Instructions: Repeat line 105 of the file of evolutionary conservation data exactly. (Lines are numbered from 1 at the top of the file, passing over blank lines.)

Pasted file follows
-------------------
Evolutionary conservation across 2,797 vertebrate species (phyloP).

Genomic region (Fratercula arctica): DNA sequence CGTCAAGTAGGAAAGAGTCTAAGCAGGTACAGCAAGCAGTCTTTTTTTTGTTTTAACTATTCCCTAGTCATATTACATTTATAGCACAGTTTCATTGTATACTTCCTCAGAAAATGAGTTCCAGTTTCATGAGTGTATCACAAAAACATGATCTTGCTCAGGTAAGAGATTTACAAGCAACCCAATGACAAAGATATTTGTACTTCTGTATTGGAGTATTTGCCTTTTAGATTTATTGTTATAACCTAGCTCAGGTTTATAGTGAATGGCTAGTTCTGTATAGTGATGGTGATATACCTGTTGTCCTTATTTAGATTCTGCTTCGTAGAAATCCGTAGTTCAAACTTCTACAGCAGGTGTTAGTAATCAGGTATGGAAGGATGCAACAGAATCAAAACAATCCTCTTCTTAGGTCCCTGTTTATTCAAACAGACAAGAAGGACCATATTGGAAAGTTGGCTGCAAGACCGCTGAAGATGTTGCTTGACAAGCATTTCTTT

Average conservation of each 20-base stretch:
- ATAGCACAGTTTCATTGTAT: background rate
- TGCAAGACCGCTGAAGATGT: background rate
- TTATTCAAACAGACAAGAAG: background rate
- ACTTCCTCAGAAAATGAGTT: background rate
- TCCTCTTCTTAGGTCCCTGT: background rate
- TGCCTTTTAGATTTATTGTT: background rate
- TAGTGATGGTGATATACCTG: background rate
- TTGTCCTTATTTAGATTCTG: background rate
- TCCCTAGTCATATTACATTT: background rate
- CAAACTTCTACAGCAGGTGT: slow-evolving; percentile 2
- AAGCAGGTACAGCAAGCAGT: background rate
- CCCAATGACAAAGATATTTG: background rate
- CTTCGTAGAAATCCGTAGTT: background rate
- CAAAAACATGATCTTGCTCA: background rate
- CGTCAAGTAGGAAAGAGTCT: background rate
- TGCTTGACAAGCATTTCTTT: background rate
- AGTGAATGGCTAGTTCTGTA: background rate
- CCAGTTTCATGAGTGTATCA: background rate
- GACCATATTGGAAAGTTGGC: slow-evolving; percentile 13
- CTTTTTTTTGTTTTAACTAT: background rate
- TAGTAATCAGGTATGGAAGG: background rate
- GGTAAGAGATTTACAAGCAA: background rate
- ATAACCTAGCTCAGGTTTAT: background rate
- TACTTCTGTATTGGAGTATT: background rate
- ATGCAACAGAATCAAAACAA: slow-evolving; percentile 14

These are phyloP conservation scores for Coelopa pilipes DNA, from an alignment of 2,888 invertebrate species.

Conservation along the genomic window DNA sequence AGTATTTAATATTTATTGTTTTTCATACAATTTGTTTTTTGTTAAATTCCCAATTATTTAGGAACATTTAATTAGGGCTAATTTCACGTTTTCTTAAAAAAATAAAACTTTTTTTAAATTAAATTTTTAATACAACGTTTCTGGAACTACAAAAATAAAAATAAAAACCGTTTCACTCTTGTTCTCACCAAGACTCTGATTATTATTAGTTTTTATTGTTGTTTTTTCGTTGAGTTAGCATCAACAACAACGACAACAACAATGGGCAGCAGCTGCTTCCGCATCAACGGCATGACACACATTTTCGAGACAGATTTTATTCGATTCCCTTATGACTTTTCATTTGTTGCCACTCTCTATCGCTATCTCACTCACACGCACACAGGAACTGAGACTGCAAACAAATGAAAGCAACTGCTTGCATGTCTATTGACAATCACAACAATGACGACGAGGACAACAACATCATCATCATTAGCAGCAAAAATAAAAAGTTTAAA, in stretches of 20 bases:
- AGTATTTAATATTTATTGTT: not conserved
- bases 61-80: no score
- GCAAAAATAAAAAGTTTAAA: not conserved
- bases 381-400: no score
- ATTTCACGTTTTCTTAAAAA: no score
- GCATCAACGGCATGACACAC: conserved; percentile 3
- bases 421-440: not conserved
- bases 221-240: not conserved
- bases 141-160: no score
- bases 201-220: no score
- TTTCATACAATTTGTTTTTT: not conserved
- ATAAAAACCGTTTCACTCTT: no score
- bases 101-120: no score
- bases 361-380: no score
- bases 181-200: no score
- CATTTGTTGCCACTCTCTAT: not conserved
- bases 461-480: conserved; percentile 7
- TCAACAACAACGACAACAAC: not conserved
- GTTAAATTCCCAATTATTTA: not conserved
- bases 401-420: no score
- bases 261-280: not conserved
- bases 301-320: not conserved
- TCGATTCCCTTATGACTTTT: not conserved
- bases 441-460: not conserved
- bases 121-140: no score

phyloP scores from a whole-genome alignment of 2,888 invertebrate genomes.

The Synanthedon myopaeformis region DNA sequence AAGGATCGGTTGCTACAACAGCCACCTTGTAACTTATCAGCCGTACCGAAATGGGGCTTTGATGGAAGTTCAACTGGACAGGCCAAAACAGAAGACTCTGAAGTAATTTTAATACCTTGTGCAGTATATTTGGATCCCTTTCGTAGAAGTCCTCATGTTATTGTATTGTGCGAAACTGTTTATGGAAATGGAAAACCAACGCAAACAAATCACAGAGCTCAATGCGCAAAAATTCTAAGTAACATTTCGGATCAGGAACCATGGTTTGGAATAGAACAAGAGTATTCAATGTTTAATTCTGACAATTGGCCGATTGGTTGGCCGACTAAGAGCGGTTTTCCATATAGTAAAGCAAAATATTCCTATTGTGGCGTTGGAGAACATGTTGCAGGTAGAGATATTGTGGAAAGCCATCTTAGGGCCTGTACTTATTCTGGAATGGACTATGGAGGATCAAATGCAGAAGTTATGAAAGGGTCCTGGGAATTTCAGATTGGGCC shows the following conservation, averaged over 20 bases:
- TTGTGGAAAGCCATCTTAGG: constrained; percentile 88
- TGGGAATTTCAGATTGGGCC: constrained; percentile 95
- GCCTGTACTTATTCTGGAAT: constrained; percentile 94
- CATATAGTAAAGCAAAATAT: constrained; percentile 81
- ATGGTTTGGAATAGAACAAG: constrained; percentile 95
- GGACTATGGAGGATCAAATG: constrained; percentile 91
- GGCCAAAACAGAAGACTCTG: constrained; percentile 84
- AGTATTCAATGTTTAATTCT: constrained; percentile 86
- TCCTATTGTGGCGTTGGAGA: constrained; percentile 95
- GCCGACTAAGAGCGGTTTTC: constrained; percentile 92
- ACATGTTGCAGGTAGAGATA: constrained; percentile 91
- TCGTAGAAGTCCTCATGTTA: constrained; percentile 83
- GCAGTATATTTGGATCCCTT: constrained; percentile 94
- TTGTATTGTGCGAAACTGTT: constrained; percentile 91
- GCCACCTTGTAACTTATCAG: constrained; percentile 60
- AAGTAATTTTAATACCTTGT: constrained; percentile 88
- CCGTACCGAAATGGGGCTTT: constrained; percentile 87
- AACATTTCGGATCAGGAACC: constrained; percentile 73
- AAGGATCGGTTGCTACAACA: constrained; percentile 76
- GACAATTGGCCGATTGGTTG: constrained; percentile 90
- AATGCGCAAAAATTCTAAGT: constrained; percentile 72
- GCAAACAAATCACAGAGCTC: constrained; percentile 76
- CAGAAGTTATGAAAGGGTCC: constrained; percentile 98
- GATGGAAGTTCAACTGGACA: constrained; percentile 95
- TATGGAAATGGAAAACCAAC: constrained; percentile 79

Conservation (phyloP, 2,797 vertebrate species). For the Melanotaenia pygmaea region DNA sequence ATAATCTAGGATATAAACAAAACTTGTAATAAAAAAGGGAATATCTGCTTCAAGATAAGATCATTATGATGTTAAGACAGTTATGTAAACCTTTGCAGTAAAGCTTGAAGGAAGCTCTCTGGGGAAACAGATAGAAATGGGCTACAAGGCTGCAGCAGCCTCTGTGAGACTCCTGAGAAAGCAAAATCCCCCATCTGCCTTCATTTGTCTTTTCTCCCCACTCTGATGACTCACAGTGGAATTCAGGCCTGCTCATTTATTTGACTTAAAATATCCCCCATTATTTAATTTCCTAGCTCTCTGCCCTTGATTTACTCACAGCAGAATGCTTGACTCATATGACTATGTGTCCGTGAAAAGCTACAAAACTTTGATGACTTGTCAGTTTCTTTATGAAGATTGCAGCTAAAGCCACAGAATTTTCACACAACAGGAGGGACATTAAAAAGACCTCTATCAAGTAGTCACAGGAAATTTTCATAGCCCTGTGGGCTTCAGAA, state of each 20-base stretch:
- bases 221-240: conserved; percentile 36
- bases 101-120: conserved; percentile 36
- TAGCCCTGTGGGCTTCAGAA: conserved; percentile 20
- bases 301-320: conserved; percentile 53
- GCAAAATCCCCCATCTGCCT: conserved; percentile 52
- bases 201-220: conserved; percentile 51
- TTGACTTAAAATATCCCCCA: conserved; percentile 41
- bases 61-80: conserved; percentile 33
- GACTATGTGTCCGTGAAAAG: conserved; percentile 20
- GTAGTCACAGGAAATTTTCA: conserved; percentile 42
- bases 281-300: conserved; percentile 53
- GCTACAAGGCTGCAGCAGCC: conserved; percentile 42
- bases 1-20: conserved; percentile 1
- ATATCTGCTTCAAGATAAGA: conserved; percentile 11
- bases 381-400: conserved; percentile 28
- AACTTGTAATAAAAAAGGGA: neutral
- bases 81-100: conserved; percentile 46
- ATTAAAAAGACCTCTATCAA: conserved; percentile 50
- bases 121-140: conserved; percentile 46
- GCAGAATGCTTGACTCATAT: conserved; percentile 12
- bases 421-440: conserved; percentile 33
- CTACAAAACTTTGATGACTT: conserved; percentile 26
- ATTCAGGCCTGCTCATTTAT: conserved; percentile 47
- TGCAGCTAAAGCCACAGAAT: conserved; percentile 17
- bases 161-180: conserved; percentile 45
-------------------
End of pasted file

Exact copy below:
- CTACAAAACTTTGATGACTT: conserved; percentile 26